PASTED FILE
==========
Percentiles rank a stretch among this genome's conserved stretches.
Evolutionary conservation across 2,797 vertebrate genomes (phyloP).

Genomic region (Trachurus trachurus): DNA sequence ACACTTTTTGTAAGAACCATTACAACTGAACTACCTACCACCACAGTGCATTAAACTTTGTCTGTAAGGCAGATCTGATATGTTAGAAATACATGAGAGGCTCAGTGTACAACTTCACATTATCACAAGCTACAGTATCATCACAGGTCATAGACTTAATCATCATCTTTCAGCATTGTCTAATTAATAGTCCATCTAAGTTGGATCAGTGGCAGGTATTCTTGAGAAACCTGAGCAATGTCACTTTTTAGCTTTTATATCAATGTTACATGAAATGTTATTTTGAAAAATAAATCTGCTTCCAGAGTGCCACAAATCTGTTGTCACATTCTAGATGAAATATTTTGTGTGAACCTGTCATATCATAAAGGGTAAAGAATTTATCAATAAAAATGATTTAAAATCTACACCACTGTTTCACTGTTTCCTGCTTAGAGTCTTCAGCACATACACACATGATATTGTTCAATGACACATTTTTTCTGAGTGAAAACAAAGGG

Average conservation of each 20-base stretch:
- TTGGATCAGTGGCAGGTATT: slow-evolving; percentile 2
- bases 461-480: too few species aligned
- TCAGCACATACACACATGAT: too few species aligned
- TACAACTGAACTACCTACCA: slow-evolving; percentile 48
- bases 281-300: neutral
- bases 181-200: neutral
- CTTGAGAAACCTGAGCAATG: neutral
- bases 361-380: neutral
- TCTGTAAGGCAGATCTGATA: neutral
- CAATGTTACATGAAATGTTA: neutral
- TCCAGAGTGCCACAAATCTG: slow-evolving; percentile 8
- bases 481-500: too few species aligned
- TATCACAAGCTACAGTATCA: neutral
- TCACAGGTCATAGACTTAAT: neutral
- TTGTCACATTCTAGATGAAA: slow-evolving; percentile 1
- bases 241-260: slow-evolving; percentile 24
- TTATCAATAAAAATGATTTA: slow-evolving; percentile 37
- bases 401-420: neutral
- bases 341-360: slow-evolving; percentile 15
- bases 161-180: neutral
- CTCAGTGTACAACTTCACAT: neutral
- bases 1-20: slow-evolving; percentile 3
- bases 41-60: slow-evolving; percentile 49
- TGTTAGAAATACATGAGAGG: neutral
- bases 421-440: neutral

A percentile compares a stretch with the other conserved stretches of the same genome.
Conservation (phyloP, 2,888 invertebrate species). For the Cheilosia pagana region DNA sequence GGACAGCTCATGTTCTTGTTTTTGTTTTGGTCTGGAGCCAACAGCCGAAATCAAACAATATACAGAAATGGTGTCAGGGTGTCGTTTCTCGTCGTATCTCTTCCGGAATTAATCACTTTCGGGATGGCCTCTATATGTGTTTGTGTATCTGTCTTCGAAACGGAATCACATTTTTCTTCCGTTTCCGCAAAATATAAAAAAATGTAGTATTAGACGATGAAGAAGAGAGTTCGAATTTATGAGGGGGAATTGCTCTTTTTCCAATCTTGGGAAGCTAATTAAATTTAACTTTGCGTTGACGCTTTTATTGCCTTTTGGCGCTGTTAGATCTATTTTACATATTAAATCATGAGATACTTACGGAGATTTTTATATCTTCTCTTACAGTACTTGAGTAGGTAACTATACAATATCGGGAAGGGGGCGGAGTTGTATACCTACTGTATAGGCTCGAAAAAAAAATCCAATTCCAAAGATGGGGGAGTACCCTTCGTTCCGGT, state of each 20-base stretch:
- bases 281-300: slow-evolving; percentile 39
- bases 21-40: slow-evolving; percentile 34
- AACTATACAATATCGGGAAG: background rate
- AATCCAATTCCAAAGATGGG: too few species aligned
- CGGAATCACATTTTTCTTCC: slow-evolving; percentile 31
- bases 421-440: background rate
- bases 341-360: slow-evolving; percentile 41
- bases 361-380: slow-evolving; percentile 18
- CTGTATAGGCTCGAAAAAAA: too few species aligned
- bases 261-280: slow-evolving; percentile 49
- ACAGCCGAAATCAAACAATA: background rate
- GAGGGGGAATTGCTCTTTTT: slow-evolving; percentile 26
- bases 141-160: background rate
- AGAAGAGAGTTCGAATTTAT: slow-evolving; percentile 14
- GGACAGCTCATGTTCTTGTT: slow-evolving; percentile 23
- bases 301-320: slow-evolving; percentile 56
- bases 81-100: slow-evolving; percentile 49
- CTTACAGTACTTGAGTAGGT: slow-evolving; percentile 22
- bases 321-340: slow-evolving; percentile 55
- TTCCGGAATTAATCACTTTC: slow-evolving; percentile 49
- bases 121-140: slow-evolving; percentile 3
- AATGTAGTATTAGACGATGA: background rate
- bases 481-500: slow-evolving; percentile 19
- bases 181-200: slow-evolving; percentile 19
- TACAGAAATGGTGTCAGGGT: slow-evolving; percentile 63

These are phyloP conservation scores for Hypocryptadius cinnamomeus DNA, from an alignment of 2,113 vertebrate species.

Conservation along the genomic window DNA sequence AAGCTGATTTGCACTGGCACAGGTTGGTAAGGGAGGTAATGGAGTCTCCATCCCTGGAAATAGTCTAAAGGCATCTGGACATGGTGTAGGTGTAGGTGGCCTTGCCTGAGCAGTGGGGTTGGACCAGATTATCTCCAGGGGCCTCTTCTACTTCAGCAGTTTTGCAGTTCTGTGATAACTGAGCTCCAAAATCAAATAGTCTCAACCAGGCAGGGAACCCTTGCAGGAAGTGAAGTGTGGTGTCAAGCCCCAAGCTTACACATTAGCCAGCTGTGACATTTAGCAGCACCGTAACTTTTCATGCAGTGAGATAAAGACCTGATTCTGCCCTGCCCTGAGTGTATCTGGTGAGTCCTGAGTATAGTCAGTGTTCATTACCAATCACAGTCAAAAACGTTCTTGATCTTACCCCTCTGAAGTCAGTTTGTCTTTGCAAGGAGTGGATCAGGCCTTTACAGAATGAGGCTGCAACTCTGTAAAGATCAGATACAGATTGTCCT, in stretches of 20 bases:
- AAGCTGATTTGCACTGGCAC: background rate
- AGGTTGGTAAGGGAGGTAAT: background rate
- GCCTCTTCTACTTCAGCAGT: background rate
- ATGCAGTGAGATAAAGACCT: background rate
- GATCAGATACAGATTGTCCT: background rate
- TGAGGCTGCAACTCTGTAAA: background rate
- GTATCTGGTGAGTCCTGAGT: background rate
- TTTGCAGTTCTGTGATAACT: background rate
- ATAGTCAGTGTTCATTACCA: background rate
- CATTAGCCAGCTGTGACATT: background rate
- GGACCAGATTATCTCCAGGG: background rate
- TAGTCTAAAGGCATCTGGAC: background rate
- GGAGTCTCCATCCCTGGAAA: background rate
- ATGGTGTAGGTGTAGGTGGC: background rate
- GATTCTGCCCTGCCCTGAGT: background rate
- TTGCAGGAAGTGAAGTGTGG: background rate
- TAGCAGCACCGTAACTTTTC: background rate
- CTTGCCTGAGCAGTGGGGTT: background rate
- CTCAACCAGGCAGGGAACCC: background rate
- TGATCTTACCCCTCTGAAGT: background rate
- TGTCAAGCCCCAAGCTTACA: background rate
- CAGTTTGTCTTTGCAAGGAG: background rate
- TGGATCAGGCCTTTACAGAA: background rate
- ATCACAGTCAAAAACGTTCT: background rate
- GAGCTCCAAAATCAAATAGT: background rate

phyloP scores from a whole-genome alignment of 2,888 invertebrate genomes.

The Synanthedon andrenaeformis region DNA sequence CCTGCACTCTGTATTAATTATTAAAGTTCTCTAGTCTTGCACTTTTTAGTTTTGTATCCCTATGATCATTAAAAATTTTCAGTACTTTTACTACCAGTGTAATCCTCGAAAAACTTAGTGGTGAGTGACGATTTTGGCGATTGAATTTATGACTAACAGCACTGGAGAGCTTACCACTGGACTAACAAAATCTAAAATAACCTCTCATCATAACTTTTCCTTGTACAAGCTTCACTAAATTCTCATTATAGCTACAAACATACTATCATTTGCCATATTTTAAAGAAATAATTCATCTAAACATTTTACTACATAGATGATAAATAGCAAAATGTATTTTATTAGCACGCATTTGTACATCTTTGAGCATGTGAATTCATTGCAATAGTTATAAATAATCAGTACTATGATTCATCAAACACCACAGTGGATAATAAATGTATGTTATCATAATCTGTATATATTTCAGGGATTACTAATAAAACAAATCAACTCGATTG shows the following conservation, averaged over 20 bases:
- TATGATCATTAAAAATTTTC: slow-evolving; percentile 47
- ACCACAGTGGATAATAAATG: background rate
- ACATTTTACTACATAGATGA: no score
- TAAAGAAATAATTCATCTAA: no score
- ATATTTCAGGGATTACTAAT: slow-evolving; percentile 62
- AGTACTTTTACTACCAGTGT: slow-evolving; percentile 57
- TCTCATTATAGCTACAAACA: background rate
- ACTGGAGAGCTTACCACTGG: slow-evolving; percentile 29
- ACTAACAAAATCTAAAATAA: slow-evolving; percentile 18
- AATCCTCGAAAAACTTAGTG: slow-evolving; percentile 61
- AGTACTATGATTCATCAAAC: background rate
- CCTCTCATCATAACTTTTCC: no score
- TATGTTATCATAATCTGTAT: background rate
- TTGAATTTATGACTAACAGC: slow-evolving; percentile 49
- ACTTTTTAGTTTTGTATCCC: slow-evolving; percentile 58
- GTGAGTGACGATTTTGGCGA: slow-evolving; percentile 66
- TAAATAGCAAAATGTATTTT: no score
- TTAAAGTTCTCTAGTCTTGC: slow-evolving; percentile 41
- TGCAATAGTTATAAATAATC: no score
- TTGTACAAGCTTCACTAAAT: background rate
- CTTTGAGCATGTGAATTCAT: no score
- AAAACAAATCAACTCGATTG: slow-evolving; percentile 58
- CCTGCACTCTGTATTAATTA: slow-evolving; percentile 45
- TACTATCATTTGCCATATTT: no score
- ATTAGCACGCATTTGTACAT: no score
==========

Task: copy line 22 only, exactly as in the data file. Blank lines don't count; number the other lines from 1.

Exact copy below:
- bases 401-420: neutral